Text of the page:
Why Content Marketing Didn’t Work for You and What You Can Do About It
A quick Google search for the phrase “content marketing doesn’t work” returns a host of opinions from some very distinguished people on the difficulties surrounding this darling of the new digital media marketing world. Some, like Forbes contributor Mark Templeman, admit that it’s more accurate to say that content marketing doesn’t work for every company because of a disconnect between the expectation and the reality or because of some other flaw in the plan.
It doesn’t work for many companies because they either have the wrong expectations or the wrong creation and promotion strategies. And when content marketing isn’t deployed correctly, it doesn’t work.
Even though companies big and small are starting to throw more money at content marketing, that doesn’t necessarily mean those efforts will pay off. Content marketing isn’t just about the budget available. It isn’t even just about the amount of people you have working on it or the amount of content being put out if there’s a pivotal flaw in the way the efforts are being structured. Content marketing campaigns fail even when there’s big bucks and big names behind them. Read on to learn why content campaigns don’t pan out the way they’re supposed to and how you can avoid marketing campaign failure.
1. Failure to Make a Plan
Not making a plan is quickest way to get your content efforts off to a terrible start. Even with tons of funding, a campaign isn’t guaranteed success if you administrate it in a one-off, piecemeal way. Sure you might get some traction and you might be able to start putting posts out there sooner, but you’ll miss out on the benefits that a full, integrated campaign will give you.
Peter Drucker’s SMART acronym is one way to make sure you have a good plan to guide your content creation. The acronym refers to the things your goals should be: specific, measurable, assignable, realistic and time-related. Here’s how this relates to your content plan:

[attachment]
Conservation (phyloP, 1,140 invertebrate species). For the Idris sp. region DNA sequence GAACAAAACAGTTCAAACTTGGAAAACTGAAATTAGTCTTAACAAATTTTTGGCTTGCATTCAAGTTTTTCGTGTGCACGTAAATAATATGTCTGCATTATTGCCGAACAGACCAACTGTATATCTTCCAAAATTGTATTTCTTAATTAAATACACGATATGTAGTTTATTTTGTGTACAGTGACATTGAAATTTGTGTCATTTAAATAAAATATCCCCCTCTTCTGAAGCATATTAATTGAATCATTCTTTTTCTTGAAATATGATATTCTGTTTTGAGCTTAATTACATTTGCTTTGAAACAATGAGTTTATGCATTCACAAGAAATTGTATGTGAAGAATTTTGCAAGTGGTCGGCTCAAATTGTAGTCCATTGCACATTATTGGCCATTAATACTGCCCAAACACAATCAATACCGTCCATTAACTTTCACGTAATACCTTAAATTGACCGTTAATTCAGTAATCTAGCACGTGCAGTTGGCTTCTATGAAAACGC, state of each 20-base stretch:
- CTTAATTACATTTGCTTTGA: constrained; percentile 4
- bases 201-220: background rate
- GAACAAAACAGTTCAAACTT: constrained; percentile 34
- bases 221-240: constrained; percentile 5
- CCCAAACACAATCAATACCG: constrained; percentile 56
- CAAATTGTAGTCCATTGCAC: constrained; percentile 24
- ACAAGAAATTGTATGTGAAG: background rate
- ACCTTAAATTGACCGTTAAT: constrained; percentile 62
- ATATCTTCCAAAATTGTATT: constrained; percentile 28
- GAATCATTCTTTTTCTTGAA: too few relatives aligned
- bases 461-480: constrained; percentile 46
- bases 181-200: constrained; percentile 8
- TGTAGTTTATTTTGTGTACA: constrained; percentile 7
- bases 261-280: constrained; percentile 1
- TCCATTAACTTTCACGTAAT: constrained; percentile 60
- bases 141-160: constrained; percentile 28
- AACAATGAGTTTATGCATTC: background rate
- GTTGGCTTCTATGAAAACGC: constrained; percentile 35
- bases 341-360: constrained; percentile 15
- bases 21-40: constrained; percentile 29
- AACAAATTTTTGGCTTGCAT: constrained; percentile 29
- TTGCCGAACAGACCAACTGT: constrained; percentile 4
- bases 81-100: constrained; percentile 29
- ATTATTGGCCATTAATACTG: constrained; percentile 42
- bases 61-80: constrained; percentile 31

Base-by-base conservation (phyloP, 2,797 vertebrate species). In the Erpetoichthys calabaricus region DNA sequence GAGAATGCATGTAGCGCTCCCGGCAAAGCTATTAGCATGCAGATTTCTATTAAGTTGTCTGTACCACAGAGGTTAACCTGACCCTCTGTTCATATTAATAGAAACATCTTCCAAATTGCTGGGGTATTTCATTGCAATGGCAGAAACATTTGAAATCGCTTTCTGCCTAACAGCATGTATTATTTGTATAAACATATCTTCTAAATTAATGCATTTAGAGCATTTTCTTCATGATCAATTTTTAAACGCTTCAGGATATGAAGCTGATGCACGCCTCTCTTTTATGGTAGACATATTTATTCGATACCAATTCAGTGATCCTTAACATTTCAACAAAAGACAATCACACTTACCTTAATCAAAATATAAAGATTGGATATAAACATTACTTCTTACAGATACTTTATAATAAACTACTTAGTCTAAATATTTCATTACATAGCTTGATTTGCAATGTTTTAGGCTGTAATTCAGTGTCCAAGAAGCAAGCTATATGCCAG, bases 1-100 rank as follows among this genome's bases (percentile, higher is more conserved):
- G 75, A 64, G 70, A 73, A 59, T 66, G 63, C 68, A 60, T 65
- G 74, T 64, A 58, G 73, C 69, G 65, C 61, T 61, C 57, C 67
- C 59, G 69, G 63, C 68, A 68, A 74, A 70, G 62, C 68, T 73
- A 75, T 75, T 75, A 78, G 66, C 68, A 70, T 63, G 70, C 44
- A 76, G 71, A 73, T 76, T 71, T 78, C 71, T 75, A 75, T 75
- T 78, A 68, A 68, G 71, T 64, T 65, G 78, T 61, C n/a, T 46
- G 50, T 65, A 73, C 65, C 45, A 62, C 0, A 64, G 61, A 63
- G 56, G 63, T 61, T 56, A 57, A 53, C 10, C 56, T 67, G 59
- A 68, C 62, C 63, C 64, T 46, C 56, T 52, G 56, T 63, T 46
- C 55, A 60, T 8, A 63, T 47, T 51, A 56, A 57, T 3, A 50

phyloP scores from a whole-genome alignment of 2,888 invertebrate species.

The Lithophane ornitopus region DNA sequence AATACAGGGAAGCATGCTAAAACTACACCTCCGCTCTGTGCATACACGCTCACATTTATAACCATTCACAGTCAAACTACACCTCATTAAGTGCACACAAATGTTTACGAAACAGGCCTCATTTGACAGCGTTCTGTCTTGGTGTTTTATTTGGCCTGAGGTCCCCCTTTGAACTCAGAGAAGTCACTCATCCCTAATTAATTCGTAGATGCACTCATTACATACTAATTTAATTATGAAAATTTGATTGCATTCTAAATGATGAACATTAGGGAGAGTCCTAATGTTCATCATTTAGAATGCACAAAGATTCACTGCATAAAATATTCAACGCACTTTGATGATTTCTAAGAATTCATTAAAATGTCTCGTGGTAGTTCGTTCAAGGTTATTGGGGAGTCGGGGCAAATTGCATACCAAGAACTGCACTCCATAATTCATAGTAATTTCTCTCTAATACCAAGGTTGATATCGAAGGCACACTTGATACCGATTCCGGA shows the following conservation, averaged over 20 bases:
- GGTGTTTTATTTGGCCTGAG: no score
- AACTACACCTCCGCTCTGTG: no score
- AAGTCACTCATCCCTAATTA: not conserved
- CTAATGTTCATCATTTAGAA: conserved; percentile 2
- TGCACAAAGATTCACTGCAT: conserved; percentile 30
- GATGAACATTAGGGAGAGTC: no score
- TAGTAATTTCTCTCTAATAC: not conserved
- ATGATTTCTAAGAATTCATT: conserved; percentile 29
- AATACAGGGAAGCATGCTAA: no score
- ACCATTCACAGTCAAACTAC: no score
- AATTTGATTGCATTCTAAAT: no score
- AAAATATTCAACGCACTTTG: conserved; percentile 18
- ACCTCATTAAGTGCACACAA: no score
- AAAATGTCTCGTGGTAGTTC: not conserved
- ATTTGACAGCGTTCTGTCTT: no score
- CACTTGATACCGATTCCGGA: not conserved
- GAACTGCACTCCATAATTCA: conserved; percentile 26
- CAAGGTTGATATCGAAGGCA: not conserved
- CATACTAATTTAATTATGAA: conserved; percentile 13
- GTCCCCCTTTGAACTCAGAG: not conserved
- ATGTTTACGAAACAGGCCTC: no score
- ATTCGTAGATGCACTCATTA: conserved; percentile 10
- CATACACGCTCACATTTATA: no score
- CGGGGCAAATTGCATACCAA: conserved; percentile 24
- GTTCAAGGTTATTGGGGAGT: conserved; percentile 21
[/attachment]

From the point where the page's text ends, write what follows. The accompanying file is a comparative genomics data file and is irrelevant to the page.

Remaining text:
- Specific: What exactly do you want to accomplish in your campaign? What will your message be, what types of content will you create and how will you disseminate it?
- Measurable: How will you know that you are successful? This is another key area that can doom your content creation efforts before you even start. Make sure you know what success looks like, whether that’s in terms of social engagements, website interactions, leads generated or a combination of several factors.
- Assignable: Someone has to produce all the content, and if you don’t have the time, skills or inclination, you might need to consider finding article writers to help you produce enough content to make your campaigns worthwhile.
- Realistic: Content marketing isn’t a game of speed. To see true results from this type of marketing (and trust us, when done right, the rewards are worth it) you need to invest at least 9 months of focused energy to make a content strategy work.
- Time-Related: As we mentioned previously, content marketing takes time. Still, you should have a timeline for various milestones as well as a date set when you plan to evaluate the effectiveness of the campaign thus far.